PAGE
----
the engagements that Nelson Zellers took part in are not available to
this Bureau. However, we
know that the worst wound that he received (which caused him to remain a
cripple for the rest of his life) occurred at Rice’s Station,
Virginia, four days prior to the surrender of the Confederate forces by
General Robert E. Lee to General U. S. Grant.
We are informed that Zellers was hospitalized for a considerable
length of time as a result of this wound from which he never completely
received his discharge from the Army on December 7, 1865.
He decided to make his home in Illinois, and in 1866 he located
on a farm in the vicinity of Dahlgren, Illinois, and remained a farmer
by occupation until his retirement.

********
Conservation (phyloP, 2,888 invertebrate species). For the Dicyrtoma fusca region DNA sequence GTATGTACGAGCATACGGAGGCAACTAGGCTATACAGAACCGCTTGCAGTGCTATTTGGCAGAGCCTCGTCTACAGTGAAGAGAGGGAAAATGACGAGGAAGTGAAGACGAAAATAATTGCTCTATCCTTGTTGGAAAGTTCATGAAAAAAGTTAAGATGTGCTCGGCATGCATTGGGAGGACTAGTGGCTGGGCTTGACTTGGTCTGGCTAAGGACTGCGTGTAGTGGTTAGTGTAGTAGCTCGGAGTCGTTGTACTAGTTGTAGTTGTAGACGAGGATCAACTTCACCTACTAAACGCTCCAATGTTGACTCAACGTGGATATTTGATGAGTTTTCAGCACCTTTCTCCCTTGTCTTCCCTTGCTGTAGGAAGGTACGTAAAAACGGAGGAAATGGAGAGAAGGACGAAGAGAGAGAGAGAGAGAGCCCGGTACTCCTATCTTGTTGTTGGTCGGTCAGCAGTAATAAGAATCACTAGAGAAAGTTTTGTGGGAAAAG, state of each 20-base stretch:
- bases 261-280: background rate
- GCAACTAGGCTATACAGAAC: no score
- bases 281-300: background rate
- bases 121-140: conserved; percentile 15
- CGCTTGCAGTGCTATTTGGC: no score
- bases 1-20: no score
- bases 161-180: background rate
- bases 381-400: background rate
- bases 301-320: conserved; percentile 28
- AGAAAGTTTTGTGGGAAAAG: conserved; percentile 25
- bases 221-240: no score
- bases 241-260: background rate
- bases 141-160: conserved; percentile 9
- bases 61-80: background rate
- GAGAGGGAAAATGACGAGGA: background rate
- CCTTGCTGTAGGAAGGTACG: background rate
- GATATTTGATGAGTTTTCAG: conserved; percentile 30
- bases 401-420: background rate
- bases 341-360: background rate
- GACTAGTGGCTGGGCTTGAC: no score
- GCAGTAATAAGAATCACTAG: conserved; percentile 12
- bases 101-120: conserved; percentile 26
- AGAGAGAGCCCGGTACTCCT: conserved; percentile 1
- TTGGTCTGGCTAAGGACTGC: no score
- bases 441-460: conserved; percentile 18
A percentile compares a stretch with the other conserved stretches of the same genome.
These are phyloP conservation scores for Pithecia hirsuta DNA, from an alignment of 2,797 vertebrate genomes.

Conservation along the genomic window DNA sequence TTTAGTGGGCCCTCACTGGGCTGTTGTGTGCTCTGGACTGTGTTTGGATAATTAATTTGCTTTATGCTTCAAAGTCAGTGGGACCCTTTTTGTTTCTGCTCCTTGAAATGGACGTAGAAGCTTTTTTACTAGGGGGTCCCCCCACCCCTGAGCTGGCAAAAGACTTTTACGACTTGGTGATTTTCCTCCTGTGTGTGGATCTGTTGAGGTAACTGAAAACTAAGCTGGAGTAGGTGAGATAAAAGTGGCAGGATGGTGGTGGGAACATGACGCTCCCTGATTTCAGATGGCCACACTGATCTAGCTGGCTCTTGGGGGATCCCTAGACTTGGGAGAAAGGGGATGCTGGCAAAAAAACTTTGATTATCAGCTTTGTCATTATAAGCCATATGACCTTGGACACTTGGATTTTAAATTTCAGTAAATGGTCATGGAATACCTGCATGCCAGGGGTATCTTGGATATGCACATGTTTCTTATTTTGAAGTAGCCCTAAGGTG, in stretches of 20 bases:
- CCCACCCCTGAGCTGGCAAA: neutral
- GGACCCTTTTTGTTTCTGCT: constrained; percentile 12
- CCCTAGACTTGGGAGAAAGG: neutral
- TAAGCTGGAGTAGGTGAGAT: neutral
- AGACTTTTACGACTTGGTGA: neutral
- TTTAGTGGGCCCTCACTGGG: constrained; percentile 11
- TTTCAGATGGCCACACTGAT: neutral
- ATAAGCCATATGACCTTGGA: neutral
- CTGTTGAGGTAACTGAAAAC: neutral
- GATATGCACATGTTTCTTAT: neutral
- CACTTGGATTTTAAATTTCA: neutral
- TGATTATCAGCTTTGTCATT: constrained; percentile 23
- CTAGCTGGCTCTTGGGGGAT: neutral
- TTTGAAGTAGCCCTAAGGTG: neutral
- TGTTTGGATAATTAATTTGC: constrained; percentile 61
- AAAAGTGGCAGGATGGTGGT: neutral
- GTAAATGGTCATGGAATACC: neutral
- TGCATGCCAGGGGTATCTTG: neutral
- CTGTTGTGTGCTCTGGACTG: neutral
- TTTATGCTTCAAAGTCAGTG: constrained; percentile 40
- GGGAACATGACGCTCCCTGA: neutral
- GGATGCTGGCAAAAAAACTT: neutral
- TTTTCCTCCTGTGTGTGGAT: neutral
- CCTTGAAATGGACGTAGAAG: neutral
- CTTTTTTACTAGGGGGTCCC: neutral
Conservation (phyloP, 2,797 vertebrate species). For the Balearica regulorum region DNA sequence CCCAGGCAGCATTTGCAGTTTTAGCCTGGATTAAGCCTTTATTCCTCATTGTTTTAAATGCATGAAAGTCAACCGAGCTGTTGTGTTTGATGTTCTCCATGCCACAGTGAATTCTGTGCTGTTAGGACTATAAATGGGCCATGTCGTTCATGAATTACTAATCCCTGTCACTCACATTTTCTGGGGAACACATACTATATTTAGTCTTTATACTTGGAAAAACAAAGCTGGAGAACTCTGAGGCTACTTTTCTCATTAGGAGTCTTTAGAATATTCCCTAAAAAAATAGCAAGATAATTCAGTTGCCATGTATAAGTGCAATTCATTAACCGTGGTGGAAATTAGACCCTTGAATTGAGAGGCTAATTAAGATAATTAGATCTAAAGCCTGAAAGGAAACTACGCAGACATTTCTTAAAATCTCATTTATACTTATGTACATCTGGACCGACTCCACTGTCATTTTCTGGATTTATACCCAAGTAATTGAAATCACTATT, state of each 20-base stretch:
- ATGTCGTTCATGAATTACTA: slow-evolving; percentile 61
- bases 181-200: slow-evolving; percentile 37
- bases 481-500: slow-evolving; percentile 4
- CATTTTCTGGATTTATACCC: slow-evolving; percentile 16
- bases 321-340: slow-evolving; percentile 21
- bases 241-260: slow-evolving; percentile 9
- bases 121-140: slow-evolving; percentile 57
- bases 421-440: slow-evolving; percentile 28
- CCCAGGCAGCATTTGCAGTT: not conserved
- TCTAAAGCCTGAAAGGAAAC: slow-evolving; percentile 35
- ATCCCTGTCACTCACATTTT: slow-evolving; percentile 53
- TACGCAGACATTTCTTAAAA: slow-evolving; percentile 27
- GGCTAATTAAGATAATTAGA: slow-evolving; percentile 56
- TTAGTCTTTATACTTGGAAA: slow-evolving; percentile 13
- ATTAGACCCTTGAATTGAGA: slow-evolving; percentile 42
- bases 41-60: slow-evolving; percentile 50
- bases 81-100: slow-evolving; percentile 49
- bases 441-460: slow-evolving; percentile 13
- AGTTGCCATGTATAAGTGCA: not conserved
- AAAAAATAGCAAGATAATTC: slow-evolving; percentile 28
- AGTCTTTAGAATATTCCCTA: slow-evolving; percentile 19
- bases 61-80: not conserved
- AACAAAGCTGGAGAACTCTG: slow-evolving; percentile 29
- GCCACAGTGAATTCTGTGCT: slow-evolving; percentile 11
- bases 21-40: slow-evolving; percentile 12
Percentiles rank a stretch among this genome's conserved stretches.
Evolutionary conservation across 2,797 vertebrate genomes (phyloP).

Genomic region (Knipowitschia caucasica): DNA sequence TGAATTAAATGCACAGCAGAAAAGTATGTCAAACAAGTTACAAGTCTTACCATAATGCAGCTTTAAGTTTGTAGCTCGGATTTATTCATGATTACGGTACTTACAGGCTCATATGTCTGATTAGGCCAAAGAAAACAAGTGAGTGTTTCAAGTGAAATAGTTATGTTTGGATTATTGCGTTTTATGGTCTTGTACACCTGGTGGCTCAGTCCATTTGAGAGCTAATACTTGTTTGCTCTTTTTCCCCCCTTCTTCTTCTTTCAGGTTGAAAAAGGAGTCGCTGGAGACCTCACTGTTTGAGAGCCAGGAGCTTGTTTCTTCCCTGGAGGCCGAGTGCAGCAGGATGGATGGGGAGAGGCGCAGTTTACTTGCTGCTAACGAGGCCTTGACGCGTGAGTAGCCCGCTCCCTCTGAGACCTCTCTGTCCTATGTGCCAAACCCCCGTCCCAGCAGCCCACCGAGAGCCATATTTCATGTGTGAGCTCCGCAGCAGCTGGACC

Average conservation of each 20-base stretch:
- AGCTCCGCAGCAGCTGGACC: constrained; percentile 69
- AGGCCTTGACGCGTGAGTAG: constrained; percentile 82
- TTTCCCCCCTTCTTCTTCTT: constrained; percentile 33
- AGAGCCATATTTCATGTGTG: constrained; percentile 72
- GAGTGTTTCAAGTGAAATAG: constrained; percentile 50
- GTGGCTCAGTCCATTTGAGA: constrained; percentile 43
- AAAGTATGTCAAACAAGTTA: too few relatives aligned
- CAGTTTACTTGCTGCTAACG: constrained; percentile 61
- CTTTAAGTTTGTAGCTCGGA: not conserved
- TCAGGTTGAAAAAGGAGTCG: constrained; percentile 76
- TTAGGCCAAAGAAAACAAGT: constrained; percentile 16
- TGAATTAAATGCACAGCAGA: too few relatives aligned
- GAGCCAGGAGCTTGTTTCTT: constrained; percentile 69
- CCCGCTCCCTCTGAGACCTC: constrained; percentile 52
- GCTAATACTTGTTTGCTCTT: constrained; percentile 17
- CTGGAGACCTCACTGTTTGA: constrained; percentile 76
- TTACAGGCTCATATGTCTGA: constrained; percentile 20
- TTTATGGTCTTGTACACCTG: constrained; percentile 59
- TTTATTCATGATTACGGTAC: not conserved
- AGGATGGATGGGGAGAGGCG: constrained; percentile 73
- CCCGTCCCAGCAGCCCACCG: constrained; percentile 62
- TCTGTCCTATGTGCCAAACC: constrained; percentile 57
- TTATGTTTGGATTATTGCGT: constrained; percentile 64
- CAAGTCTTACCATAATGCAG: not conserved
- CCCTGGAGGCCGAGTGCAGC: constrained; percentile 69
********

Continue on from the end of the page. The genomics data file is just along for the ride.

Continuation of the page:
March 26, 1872, Nelson Zellers was married to Emily J. Thierry.
To this union were born the following children:
Minnie, Frank, Eva, Etta Stillman, and three children who died in
Zellers was one of those sturdy pioneers who believed in sound
principle, whether it be in military life or civilian life, and he held
to the theory that the common good of the community and the welfare and
progress of his fellow men were the things that counted most.
The sacrifices that he made in the war and the kind of life that
he followed as a citizen pointed up the kind of character that was to be
found in Nelson Zellers. He
was a convert to Christianity, and joined the Presbyterian Church at
Belle Prairie, Illinois.
was keenly interest in his farm and was actively engaged in that pursuit
until he entered retirement, when he moved to town in 1906.